Colorado

CSU online campus growing, but slowly

globalColorado State University’s third and exclusively on-line campus – CSU Global – isn’t growing the way founders thought it would despite a harsh economic climate that usually drives non-traditional students back to school.

But the 15-month-old school, the first of its kind at a research university in the western United States, is expecting to break even when the fiscal year ends June 30. It already has 11 graduates to its name in its market-driven degree programs.

In a recent interview with EdNews, CSU spokeswoman Michele McKinney said 950 students, two-thirds of them undergraduates, are now enrolled in the venture, created to attract working adults and other non-traditional students unable or unwilling to attend a bricks-and-mortar campus. About 300 other students are still enrolled but not currently taking courses.

CSU Global has spent the $12 million it received as a loan from the CSU Board of Governors to get started, and plans to pay it back in 2013, a year later than planned. The question is, how will that happen with so few students?

A market-driven approach

The school was created to compete directly with such private online powerhouses as the University of Phoenix, to expand CSU’s reach, and to bring desperately needed revenues to one of two of Colorado’s premier public research universities.

The focus is driven almost exclusively by the marketplace. Courses are taught by less costly adjunct faculty specifically trained in teaching online. Class sizes are kept small – no more than 20 students per class. Tuition rates are comparable to other online programs — $299 per undergraduate  credit hour and $399 per graduate credit hour. Courses are offered in eight-week, accelerated formats. Its students tend to be working people who pay as they go rather than take out loans or rely on financial aid.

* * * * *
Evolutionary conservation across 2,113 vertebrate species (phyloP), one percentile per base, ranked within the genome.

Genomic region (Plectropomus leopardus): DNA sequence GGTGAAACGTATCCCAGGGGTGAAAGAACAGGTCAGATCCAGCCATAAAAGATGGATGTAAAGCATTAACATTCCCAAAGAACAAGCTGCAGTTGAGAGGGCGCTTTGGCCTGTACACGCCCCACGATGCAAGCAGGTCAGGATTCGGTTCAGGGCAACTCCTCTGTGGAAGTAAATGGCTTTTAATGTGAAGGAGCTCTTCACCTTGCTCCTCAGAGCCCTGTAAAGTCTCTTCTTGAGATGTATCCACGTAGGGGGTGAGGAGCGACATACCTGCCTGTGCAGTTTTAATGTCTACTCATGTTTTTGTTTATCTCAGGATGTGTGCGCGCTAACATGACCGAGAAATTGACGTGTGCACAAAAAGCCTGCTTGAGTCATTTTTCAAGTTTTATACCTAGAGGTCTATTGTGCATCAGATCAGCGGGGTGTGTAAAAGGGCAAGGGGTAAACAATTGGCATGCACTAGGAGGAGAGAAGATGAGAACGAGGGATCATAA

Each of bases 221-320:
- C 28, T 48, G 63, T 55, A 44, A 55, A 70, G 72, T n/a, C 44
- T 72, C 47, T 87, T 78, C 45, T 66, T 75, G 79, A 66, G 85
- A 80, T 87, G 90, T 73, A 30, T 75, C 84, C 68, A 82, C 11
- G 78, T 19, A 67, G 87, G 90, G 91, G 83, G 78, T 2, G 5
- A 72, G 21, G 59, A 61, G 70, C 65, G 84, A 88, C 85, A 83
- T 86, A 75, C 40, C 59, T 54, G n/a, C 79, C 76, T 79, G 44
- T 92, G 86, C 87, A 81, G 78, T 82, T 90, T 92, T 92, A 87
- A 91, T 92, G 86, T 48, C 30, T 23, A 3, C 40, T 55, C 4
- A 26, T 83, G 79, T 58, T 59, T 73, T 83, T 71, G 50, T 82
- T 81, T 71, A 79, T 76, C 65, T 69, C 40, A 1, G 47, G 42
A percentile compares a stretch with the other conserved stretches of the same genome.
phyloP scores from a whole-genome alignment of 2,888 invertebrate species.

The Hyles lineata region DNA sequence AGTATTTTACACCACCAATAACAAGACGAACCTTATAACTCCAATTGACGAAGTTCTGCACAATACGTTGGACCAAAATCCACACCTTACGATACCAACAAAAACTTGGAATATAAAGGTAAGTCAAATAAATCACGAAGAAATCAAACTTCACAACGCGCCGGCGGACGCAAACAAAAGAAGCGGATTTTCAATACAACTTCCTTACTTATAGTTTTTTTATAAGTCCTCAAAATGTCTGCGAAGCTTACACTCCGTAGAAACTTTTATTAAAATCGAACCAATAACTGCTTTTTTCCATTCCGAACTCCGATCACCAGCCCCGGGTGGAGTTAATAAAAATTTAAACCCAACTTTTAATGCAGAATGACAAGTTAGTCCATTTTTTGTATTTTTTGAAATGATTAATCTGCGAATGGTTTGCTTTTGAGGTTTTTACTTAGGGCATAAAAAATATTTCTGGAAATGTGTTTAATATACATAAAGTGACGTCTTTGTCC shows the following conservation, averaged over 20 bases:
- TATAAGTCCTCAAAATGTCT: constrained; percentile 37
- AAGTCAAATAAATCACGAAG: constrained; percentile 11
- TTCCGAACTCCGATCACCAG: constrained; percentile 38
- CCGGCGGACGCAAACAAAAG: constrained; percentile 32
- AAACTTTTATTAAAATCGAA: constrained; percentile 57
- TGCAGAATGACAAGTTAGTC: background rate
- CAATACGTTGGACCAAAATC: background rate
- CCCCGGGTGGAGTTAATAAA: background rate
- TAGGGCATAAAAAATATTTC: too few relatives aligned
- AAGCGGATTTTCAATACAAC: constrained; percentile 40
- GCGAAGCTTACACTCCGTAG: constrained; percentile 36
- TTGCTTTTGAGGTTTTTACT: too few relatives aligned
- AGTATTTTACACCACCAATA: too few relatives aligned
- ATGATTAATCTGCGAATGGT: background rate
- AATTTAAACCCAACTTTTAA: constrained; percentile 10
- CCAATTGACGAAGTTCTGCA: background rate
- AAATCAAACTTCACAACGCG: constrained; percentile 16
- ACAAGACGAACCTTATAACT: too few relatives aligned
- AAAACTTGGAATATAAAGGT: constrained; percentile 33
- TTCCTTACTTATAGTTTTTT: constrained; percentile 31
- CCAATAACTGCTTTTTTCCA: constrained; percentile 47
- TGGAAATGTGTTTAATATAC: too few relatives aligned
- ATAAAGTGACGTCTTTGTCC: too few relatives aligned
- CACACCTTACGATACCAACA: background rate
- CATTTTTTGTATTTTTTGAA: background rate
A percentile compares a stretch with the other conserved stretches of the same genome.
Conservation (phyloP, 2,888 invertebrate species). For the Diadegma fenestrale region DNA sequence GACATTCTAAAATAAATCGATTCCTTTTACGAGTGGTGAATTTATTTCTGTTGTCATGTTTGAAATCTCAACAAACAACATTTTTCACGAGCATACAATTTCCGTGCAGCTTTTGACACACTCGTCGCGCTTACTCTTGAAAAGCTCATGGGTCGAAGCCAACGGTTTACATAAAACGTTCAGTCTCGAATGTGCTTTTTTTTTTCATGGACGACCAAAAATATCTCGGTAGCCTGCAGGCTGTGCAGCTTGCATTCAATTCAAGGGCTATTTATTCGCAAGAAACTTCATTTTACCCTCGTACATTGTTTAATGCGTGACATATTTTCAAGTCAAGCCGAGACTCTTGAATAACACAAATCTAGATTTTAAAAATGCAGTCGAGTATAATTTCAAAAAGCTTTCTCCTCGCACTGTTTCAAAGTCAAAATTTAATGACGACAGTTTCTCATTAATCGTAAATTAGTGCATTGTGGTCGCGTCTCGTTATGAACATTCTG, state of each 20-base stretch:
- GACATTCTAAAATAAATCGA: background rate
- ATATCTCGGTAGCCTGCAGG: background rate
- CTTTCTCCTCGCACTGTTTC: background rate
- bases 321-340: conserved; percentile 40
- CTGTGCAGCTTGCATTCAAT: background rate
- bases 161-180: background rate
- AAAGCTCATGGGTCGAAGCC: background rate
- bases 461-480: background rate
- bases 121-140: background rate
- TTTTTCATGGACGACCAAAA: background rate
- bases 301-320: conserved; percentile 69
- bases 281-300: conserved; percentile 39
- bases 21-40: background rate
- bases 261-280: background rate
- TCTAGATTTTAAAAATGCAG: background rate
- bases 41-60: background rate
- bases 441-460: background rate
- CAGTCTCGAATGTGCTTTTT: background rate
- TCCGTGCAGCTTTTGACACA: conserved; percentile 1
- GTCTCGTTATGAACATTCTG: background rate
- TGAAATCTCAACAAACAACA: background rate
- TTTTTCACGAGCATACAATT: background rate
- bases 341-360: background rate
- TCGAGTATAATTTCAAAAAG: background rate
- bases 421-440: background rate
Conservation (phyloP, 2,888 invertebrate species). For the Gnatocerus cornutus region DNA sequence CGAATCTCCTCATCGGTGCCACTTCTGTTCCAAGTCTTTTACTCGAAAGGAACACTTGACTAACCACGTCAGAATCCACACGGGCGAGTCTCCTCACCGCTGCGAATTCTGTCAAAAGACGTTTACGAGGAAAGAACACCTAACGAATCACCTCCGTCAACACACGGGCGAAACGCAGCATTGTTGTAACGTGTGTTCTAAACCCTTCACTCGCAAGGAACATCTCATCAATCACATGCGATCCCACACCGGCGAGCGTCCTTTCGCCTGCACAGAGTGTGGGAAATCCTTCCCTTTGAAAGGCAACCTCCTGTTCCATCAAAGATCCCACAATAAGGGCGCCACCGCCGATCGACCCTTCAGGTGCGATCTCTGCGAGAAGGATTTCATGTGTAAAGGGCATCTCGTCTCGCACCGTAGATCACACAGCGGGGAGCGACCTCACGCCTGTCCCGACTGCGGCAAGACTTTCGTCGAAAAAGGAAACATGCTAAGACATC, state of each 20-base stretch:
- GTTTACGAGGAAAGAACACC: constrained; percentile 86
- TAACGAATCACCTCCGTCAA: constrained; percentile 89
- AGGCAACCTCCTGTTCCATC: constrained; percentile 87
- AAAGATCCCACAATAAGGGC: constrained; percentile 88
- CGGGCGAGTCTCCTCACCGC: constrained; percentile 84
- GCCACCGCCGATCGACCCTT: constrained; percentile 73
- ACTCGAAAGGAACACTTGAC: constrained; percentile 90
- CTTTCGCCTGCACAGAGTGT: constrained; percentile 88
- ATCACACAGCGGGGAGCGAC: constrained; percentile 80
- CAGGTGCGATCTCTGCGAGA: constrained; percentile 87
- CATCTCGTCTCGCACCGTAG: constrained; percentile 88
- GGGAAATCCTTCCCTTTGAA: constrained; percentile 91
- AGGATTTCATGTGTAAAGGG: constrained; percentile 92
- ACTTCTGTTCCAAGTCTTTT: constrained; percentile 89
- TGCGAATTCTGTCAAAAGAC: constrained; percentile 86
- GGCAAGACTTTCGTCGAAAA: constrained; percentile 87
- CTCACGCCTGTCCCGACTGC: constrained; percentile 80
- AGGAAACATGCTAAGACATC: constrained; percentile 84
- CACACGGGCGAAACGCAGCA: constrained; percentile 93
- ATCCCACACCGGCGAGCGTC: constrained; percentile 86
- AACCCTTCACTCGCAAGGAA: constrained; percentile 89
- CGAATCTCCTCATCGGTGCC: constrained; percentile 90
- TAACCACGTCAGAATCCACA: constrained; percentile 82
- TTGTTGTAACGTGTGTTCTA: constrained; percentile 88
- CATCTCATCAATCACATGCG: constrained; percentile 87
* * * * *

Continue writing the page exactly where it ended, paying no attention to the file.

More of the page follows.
For instance, Colorado law enforcement agencies have been extremely responsive to CSU Global’s criminology specialty offered in conjunction with a major such as Public Management. Officers in remote parts of the state can move up the ranks by advancing their degrees online.

On the face of it, there’s nothing but potential.

“Eventually, probably half of Americans pursuing higher ed will do it online,” said Rich Schweigert, chief financial officer for the CSU system who was instrumental in getting CSU Global off the ground. “If you believe that and start punching those numbers using the demographics of K-12 and (beyond), there are tens of millions of students available for something like this.”

Don’t even get him started on the global potential.

Numbers don’t pan out

But so far, the students aren’t materializing as expected.

Original projections called for 21,000 students to be enrolled within five years, though that number has now been reduced to 7,300 by 2013. Early this year, 25 percent  – or 10 total positions – were slashed from the Global campus staff roster due to a lack of revenue.

Tenure track faculty still have questions.